Portal 2: Improvisation and the Puzzle Game

I’m playing through Portal 2 again at the moment, mostly on a whim, and I’m struck by how bored I am at various parts. It’s a good game, but for me, there’s not much replay value. I’d like to talk a little bit about why.

I’m currently also reading through Steven Jones’ The Meaning of Video Games, which is a great little book about how we might best go around interpreting video games. In one of his chapters, “The game behind Facade“, he compares gameplay to being very much like improvisation in theatre. Rather than having a set script, as might be the case in a movie or a book, players move through a series of loosely structured environments that have (more-or-less) consistent rules. You might move through a room full of monsters, but there’s no pre-scripted pathway that you have to move along through the room – there’s just a room full of dudes and you have to kill them all. The way you do that is entirely up to you, as long as it’s within the confines of the game rules. This process is structurally similar to that of improvisation.

While the comparison is useful, it’s not perfect. I don’t think it successfully accounts for the role of competition in video games, for example. Jones does attempt to account for competition, pointing out that improvisation can be done competitively, but it’s a bit of a wet argument. What we can say is that play can be productively understood as having improvisational elements, although that doesn’t account for the competitive environment in which video games take place. The issue is that Jones is talking about Facade, which isn’t really a ‘game’ in the strict sense of the word, because you’re not trying to ‘win’, per se. It’s probably best described as more of a social simulator, although I’ve never played it myself – this is just my impression from Jones’ description.

What I really adore about Jones’ argument is the idea that play is, essentially, improvisational. That’s something I really enjoy about video games – the ability to creatively adapt and change through the course of play. I’m not sure if it fully accounts for more heavily procedural games – I’m thinking management sims etc, where the heart of the game is in managing a set of increasingly complex procedures, but we’ll worry about that later.

Let’s return to Portal 2. If, as Jones suggests, play is about improvisation, then puzzle games like Portal 2 are less about play insofar as they’re more about figuring out the correct solution to a static problem. The process of figuring out that problem in the first place might be quite improvisational, in that you try different things and toss ideas back and forth – but once you’ve figured out the correct procedure, I would argue the improvisation disappears. There is a correct and concrete set of steps that you have to carry through to solve the problem, and when you play the game again, you just have to input that data in a stolid, dull, non-improvisational fashion.

Compare it to something like The Binding of Isaac, where each new room is a new pattern, a new rogue-like procedurally generated environment that you have to negotiate creatively in order not to die. It’s never about a pre-ordained concrete series of steps – there’s skills that you carry across rooms, sure, but you don’t know what you’re going to do before you get into the room. That’s the difference: in Portal 2, if you’re very familiar with the game, you will know how to solve each puzzle. You might even be able to recite the steps to solving any given puzzle – that’s how singular the solution is. You could never do something like that with Binding of Isaac.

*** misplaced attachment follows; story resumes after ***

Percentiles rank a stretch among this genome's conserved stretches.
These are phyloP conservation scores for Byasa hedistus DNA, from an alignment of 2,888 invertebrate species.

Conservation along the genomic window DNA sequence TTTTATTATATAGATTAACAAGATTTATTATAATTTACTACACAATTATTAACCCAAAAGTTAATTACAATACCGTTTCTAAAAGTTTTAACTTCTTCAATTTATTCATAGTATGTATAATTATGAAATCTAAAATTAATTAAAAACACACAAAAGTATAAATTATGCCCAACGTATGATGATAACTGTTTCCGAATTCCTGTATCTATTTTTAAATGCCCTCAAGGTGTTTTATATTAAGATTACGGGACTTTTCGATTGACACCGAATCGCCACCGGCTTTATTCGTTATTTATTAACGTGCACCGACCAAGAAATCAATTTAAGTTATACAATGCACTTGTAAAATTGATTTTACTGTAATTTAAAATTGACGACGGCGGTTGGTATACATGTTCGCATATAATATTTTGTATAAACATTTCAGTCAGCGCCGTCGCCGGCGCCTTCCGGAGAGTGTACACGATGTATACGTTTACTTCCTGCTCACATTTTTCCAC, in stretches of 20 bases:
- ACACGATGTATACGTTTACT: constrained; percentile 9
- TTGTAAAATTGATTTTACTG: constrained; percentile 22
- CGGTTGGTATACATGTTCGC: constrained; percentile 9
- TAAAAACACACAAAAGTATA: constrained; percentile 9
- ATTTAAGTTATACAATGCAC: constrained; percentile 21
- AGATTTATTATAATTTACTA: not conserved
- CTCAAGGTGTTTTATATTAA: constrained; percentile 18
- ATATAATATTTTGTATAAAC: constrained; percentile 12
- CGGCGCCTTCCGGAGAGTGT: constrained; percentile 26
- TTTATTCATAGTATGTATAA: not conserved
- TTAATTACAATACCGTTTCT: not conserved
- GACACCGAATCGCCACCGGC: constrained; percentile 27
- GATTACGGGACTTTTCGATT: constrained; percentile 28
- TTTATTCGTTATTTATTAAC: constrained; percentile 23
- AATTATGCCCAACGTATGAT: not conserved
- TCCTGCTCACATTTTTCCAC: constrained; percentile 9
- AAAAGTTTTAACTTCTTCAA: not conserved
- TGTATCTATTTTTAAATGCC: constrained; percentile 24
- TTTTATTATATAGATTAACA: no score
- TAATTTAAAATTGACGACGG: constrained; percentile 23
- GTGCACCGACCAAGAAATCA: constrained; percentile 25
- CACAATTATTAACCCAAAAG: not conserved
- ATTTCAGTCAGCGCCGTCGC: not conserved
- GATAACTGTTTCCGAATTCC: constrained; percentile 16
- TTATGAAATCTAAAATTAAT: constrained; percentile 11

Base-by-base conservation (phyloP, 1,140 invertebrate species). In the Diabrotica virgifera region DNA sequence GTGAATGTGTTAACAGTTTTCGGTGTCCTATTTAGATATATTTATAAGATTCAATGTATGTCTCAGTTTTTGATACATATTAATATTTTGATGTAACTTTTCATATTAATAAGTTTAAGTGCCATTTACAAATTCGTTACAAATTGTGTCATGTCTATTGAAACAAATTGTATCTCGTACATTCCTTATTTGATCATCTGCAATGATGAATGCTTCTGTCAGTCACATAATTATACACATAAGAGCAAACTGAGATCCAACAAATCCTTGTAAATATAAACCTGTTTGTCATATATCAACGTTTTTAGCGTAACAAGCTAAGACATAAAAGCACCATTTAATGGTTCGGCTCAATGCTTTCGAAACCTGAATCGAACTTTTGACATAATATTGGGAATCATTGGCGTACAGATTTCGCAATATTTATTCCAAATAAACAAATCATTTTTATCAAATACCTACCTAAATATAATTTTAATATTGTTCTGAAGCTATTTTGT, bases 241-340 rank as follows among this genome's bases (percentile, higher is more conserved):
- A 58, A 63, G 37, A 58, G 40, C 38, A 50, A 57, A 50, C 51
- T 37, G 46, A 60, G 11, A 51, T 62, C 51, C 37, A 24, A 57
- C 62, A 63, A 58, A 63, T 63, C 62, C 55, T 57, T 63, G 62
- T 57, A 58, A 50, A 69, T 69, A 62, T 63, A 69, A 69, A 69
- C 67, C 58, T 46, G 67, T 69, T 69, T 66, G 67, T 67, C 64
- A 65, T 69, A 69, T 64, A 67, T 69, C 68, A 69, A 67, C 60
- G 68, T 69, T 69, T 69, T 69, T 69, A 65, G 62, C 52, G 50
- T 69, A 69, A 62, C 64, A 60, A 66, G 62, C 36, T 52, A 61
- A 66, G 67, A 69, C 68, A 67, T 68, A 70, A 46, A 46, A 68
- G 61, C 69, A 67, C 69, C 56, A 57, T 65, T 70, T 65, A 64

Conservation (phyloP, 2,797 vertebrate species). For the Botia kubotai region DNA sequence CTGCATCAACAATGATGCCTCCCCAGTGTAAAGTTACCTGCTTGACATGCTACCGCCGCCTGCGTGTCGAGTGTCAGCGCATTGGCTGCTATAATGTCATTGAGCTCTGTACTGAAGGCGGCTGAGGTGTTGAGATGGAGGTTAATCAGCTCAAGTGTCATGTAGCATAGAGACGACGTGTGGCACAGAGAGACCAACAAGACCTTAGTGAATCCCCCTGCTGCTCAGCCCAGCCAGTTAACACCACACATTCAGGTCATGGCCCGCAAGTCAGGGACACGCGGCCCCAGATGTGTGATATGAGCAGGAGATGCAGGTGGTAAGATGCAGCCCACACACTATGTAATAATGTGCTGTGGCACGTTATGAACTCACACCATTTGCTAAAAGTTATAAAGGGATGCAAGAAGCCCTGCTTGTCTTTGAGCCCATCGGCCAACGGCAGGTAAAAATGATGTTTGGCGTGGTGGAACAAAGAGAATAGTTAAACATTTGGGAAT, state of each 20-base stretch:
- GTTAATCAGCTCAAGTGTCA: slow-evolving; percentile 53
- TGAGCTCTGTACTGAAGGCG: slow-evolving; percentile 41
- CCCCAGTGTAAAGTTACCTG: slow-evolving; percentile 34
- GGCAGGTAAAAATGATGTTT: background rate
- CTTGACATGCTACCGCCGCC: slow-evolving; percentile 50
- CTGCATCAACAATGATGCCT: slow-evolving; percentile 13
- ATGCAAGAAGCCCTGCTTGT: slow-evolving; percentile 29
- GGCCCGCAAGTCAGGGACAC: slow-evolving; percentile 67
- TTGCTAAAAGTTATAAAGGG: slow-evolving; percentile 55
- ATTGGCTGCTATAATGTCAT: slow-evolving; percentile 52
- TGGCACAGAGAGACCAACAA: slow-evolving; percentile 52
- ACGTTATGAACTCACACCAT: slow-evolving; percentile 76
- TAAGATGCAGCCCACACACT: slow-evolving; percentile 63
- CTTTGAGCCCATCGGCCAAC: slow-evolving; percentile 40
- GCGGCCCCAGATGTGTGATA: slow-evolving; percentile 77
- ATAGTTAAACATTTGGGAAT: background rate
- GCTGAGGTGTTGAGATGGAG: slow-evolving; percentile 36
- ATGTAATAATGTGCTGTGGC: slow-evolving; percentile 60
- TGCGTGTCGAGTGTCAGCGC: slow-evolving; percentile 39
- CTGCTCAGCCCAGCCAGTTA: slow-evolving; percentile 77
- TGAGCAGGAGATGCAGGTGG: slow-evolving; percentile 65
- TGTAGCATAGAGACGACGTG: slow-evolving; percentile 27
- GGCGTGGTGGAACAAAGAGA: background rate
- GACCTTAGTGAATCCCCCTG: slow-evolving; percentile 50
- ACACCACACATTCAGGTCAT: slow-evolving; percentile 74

This lack of ongoing improvisation is one of the issues with Portal 2, and puzzle games in general. It might explain my dislike for puzzle games, which I talked about last week. I think it’s also what Miguel Sicart was getting at with his much more contentious article “Against Procedurality”. In the article, Sicart rails against ‘proceduralism’, which is a term he invented to describe people who make games he doesn’t like. I think his argument is messy, but, if this is his general position, I’m coming to appreciate it more. He certainly attacks a design theory which he describes as being used by designers of puzzle games – they’re games where, according to Sicart, you don’t play so much as carry out a pre-ordained linear set of actions, which is sort of what we’re gesturing at with Portal 2 and improvisation.

I’m not going to go as far as Sicart, in that I don’t subscribe to his idea that this so-called ‘proceduralism’ is bad for video games. I would agree that puzzle games have limited replay value, and I would agree that they’re more linear in terms of solution, as opposed to a more heavily improvisational FPS or something, and I’d even go a step further and say that, on the whole, I don’t think I like puzzle games. However, that’s still entirely different to decreeing that puzzles games are quote-unquote bad. I appreciate that Sicart is attacking a way of theorizing games just as much as he’s attacking a way of designing games, but it still seems a bit shabby.

To return again to Portal 2, we might say that I’m playing through it more for the characters and the environment as anything else. There are certainly moments I enjoy, and I do (sometimes) feel satisfied when I figure out a particular puzzle. There’s probably something to be said for not playing a game, in the sense that it’s been such a long time since I last played Portal 2 that I don’t remember all the challenges – so there is still some improvisation and experimentation going on. Plus I enjoy the world of the Portal games – it’s sentimentality, on my part, but there you go.

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